Measuring the Middle-Class

aptopix_dem_2016_clinton-jpeg-0df2e_c0-212-4878-3056_s885x516Defining the Middle-Class

What does ‘middle-class’ mean in America? For a term so widely used, it is almost impossible to define and measure. Is it a measure of income or wealth? Is it living paycheck to paycheck or is it material comfort and economic security?

In 2014, the middle-income range for a household of three varied from $42,000 to $126,000. A Pew study reported that the median net worth of middle-class families in 2013 rose 2.3% from 1983. Interestingly, the median net worth of upper-class families more than doubled, while lower-class families median net worth dropped almost 20%.

Shifting Demographics

However, these statistics suggest the middle-class is shrinking, with the rich getting richer and the poor getting poorer. Middle-class families are part of a demographic shift and families are experiencing new struggles as a result of income inequality. As the demographic landscape continues to shift and diversify, how will our presidential nominees define their message to ‘middle-class’ voters?

Voters tend to categorize issues by subject matter. For example, middle-class voters can categorize their key voting issues into three groups: workplace relations, personal issues, and family issues, including their safety. Regarding policies, this may translate into immigration reform, national security, tax cuts, healthcare reform, or paid family leave. Both Donald Trump and Hillary Clinton have targeted middle-class voters by appealing to these three categories.

Donald Trump’s Message to Middle-Class Voters

Donald Trump has branded himself as a candidate for the white, particularly male middle-class voter. He capitalizes on the fear of white middle and working class voters who feel disempowered by the growing racial makeup of the United States. By doing so, his strongest rhetoric with voters is with workplace relations. Donald Trump attracts voters by advocating a revamp, or tear-down of a globalized, multicultural system and ‘America first.’ Trump has structured his entire campaign on the prospect that he will ‘Make America Great Again,’ an appeal which promises to restore America back to a time where minority groups were silenced, and the white middle class was strong.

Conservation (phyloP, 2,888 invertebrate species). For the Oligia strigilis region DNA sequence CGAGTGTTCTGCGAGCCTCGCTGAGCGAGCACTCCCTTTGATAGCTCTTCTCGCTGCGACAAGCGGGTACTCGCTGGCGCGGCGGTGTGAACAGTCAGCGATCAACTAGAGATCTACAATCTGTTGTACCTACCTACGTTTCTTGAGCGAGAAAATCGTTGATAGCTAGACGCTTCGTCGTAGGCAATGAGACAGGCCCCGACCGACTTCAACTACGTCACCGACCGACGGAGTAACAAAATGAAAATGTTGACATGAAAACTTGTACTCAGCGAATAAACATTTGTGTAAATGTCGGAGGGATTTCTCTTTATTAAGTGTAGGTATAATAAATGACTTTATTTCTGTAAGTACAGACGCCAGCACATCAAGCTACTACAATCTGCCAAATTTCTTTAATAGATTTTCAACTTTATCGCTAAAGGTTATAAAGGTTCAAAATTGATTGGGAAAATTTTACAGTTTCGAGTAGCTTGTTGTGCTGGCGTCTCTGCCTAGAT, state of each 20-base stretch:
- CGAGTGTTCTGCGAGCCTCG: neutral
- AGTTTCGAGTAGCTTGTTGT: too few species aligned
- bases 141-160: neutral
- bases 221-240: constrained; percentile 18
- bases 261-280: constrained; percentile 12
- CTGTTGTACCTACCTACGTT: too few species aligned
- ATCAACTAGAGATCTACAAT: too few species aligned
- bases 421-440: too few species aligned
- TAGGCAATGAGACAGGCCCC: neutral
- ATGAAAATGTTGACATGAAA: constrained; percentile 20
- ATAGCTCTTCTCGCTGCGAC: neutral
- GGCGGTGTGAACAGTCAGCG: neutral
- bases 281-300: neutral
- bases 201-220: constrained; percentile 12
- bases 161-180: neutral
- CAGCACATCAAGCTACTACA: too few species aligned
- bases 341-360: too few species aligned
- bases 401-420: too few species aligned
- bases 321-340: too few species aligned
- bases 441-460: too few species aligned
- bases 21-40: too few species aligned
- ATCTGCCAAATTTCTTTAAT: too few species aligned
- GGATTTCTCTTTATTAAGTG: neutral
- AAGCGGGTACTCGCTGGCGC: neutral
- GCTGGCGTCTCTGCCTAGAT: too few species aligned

Hillary Clinton’s Message to Middle-Class Voters

Hillary Clinton, on the other hand, has taken a different approach and is targeting family issues as her main appeal to middle-class voters. Her latest ad, titled Measure, promotes Clinton’s policies designed to help children and families. The positive ad shows young kids measuring their growth on a wall, playing sports, and interacting with friends and family at home and school.

Measure Ad:

Clinton asks, “How do we measure greatness in America? The height of our skyscrapers? The size of our bank accounts? No. It’s measured by what we do for our children.”

The ad highlights Clinton’s educational policies, which advocates adequate and accessible schools and debt-free college. Clinton states, “It will be my mission to build a country where our children can rise as high as their dreams and hard work take them.” The Measures ad is just an example of Clinton’s appeal to family issues for middle-class families. Hillary Clinton frames her rhetoric to be positive and family-centered, suggesting that instead of defining success on small, materialistic scales, we should define success through our children.

Hillary Clinton promotes a nation where the success of our children defines the success of the nation. With this measure, by having a nation created out of the dreams of our children, opportunities become limitless. That’s the pitch. A nation built by and for families.